Pueblo de Brujos (EP)

Jazz vinil
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First movement: ominous, suggests a presence, a gloomy atmosphere, reveals a tortuous journey that the trumpet is responsible for announcing and whose outcome is untimely when the sax, with a grunt, opens the scene and leads us into a vortex, which truly, smell and sound like jazz, recharged and impregnated with rock features of what was entitled like opposition, a landslide carried on a carpet lying on the keyboard.

Second movement: decidedly rocker and guided by a piano solo that opens into a wall of breaths which will lead us to the next stage.

Third movement: now under, but not necessarily, more conventional jazz framework.

Fourth movement: a brief interlude in which remains the mysterious side, grim, marked by a booming bass that links to the next stop.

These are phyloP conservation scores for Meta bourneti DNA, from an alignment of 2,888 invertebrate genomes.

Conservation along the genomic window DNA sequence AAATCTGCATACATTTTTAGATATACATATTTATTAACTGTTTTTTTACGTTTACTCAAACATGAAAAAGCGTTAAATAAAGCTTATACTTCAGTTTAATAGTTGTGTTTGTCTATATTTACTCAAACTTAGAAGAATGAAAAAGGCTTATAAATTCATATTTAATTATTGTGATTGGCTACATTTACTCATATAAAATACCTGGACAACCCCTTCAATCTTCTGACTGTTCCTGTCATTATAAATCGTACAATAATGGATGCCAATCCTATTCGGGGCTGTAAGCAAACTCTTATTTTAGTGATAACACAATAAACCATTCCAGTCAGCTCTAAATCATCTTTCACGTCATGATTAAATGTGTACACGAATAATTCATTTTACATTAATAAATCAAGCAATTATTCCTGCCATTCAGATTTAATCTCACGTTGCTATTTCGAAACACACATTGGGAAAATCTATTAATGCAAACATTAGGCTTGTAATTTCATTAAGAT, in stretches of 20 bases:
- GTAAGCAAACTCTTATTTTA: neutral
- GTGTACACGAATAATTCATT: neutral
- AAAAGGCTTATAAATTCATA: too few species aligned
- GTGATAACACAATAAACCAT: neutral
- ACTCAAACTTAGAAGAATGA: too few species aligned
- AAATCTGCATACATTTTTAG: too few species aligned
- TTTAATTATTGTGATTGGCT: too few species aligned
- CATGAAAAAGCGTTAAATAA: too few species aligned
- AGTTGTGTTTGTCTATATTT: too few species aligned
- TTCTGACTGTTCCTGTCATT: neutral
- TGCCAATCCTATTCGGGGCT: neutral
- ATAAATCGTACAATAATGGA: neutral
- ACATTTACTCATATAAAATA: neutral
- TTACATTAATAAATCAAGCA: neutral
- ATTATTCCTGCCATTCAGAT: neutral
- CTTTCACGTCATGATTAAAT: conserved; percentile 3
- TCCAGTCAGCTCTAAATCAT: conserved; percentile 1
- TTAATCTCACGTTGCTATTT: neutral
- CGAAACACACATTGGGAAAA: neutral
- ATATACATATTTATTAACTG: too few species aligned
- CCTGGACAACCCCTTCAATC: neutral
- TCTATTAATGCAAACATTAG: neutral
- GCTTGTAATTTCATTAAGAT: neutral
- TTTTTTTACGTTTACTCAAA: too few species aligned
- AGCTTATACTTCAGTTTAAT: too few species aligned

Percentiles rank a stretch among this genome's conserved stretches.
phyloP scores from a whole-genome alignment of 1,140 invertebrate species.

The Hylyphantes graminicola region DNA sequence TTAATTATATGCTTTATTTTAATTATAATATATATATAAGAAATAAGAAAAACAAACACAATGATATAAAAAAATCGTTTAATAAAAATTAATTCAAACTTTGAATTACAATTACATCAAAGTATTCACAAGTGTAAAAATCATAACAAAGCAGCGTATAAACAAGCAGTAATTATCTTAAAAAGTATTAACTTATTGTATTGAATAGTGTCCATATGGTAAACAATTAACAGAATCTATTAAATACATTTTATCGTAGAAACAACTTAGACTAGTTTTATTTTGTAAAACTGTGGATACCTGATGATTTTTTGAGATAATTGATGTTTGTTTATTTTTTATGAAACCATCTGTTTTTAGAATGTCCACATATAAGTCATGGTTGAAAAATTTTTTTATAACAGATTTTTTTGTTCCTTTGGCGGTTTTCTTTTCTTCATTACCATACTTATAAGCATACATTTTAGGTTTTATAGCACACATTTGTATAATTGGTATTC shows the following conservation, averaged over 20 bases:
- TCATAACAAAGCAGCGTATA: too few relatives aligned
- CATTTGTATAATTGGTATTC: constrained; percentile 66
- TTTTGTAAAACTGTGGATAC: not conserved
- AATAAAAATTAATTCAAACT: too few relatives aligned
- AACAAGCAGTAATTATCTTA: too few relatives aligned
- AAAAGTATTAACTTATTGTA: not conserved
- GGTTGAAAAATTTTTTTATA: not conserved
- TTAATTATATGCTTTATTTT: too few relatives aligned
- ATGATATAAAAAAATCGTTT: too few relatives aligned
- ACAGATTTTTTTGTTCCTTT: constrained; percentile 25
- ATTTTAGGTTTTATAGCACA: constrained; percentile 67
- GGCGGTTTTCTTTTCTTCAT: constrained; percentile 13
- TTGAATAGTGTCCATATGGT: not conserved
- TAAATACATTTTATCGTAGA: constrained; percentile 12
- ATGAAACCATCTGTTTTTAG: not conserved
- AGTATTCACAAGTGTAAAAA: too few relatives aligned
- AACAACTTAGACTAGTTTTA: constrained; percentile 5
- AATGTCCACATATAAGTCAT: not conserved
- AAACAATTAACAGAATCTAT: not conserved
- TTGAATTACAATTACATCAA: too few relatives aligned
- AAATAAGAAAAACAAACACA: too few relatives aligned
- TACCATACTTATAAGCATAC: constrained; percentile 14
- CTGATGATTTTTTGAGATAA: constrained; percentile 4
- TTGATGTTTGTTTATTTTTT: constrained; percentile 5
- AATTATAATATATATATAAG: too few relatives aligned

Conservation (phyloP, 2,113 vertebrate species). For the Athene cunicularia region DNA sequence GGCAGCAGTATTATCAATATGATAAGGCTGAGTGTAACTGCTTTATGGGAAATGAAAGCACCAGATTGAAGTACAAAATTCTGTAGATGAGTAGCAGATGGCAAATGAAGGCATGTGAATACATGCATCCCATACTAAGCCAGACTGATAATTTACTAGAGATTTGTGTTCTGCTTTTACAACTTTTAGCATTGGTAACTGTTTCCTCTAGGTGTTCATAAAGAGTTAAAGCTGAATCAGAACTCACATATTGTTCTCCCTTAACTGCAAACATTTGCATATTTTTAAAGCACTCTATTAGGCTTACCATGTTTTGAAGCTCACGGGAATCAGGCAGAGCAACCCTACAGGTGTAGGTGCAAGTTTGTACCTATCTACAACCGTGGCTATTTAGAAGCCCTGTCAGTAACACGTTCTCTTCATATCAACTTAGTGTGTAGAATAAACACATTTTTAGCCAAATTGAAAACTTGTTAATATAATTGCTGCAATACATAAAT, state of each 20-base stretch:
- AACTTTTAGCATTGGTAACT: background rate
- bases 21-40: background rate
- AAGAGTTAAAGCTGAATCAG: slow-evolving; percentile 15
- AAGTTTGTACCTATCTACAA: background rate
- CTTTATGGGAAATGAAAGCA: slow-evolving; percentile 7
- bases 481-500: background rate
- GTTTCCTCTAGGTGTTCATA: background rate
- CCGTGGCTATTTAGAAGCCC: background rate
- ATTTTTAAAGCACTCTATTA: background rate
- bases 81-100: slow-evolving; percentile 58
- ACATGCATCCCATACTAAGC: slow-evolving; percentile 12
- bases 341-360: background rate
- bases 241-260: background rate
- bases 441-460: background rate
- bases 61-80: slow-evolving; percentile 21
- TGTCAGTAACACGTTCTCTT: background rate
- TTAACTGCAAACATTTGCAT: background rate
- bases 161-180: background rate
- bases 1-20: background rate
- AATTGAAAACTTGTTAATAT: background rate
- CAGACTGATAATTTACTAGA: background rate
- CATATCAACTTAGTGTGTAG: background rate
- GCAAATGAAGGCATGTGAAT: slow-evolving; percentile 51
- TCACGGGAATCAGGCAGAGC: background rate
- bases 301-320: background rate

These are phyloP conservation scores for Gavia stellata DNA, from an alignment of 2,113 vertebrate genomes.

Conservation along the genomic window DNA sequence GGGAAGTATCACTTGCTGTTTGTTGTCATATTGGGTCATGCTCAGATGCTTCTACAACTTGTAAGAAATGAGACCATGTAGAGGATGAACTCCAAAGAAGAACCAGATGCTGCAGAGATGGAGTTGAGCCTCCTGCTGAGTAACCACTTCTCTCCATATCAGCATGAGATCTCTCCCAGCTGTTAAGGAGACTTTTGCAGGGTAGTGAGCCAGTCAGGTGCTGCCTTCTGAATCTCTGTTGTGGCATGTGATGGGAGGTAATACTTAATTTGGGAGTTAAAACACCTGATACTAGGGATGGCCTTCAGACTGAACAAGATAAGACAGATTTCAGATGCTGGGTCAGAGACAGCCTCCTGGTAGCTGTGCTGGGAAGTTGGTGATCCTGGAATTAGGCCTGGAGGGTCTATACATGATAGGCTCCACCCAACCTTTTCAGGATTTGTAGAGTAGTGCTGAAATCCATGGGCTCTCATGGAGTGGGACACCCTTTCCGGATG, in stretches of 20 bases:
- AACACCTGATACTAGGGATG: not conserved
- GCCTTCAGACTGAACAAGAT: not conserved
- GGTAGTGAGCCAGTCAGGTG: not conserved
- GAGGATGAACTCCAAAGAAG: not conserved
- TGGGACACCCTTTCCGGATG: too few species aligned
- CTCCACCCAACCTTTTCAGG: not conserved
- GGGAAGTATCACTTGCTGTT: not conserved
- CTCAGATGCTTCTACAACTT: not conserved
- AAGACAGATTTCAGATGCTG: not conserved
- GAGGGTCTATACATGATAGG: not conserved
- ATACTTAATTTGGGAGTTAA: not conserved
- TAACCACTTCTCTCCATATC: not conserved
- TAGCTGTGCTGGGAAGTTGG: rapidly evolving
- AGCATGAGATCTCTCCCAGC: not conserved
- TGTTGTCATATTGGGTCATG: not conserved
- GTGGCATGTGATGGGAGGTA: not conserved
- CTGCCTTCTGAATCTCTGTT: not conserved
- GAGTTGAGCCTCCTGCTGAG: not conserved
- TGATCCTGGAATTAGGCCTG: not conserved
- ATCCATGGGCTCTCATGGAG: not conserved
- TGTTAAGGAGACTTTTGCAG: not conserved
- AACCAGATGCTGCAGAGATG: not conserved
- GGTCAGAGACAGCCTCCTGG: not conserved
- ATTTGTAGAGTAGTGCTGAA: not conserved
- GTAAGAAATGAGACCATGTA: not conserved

Fifth movement: equally disturbing with hints of experimentation, in which murmurs from the underworld overlook.

Sixth movement: the descent into an unknown universe, that strange and unreal atmosphere is accentuated by a poem which is unintelligible at the beginning and gains sharpness as it goes lining on a bed of jazz with music closer to a contemporaneous accents.

Seventh movement: we arrive to its conclusion and here were the initial theme is recovered, and right before the end we can see the light, but not necessary in peace.


By David Cortes / Nexos Magazine